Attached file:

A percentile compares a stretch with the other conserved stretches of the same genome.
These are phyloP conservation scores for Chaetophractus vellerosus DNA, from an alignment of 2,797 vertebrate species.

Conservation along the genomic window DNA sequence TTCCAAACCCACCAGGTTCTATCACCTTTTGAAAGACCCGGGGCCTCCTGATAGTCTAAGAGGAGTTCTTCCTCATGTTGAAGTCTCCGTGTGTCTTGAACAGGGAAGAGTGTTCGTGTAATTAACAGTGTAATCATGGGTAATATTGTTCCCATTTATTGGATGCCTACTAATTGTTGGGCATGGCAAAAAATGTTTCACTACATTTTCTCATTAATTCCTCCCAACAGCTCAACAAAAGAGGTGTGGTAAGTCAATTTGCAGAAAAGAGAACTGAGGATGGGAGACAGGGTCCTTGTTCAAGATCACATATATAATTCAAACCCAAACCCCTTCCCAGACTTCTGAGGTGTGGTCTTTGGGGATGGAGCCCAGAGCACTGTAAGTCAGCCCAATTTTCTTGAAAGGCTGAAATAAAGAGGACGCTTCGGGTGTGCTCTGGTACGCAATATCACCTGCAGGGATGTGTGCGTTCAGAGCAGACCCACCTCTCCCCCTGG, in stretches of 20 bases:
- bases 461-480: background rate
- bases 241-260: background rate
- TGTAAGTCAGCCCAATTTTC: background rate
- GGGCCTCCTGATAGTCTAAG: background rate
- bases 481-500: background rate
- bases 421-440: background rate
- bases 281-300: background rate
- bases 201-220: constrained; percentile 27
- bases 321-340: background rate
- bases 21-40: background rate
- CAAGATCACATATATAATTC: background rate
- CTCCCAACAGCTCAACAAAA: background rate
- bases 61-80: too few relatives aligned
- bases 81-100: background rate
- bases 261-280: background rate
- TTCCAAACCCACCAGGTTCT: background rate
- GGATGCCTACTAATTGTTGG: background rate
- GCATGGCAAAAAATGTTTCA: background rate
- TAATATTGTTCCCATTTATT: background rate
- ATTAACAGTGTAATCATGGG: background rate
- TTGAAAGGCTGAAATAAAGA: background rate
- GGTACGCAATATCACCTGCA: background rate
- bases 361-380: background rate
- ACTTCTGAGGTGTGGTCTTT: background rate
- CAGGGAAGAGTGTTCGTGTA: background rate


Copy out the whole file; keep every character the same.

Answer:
A percentile compares a stretch with the other conserved stretches of the same genome.
These are phyloP conservation scores for Chaetophractus vellerosus DNA, from an alignment of 2,797 vertebrate species.

Conservation along the genomic window DNA sequence TTCCAAACCCACCAGGTTCTATCACCTTTTGAAAGACCCGGGGCCTCCTGATAGTCTAAGAGGAGTTCTTCCTCATGTTGAAGTCTCCGTGTGTCTTGAACAGGGAAGAGTGTTCGTGTAATTAACAGTGTAATCATGGGTAATATTGTTCCCATTTATTGGATGCCTACTAATTGTTGGGCATGGCAAAAAATGTTTCACTACATTTTCTCATTAATTCCTCCCAACAGCTCAACAAAAGAGGTGTGGTAAGTCAATTTGCAGAAAAGAGAACTGAGGATGGGAGACAGGGTCCTTGTTCAAGATCACATATATAATTCAAACCCAAACCCCTTCCCAGACTTCTGAGGTGTGGTCTTTGGGGATGGAGCCCAGAGCACTGTAAGTCAGCCCAATTTTCTTGAAAGGCTGAAATAAAGAGGACGCTTCGGGTGTGCTCTGGTACGCAATATCACCTGCAGGGATGTGTGCGTTCAGAGCAGACCCACCTCTCCCCCTGG, in stretches of 20 bases:
- bases 461-480: background rate
- bases 241-260: background rate
- TGTAAGTCAGCCCAATTTTC: background rate
- GGGCCTCCTGATAGTCTAAG: background rate
- bases 481-500: background rate
- bases 421-440: background rate
- bases 281-300: background rate
- bases 201-220: constrained; percentile 27
- bases 321-340: background rate
- bases 21-40: background rate
- CAAGATCACATATATAATTC: background rate
- CTCCCAACAGCTCAACAAAA: background rate
- bases 61-80: too few relatives aligned
- bases 81-100: background rate
- bases 261-280: background rate
- TTCCAAACCCACCAGGTTCT: background rate
- GGATGCCTACTAATTGTTGG: background rate
- GCATGGCAAAAAATGTTTCA: background rate
- TAATATTGTTCCCATTTATT: background rate
- ATTAACAGTGTAATCATGGG: background rate
- TTGAAAGGCTGAAATAAAGA: background rate
- GGTACGCAATATCACCTGCA: background rate
- bases 361-380: background rate
- ACTTCTGAGGTGTGGTCTTT: background rate
- CAGGGAAGAGTGTTCGTGTA: background rate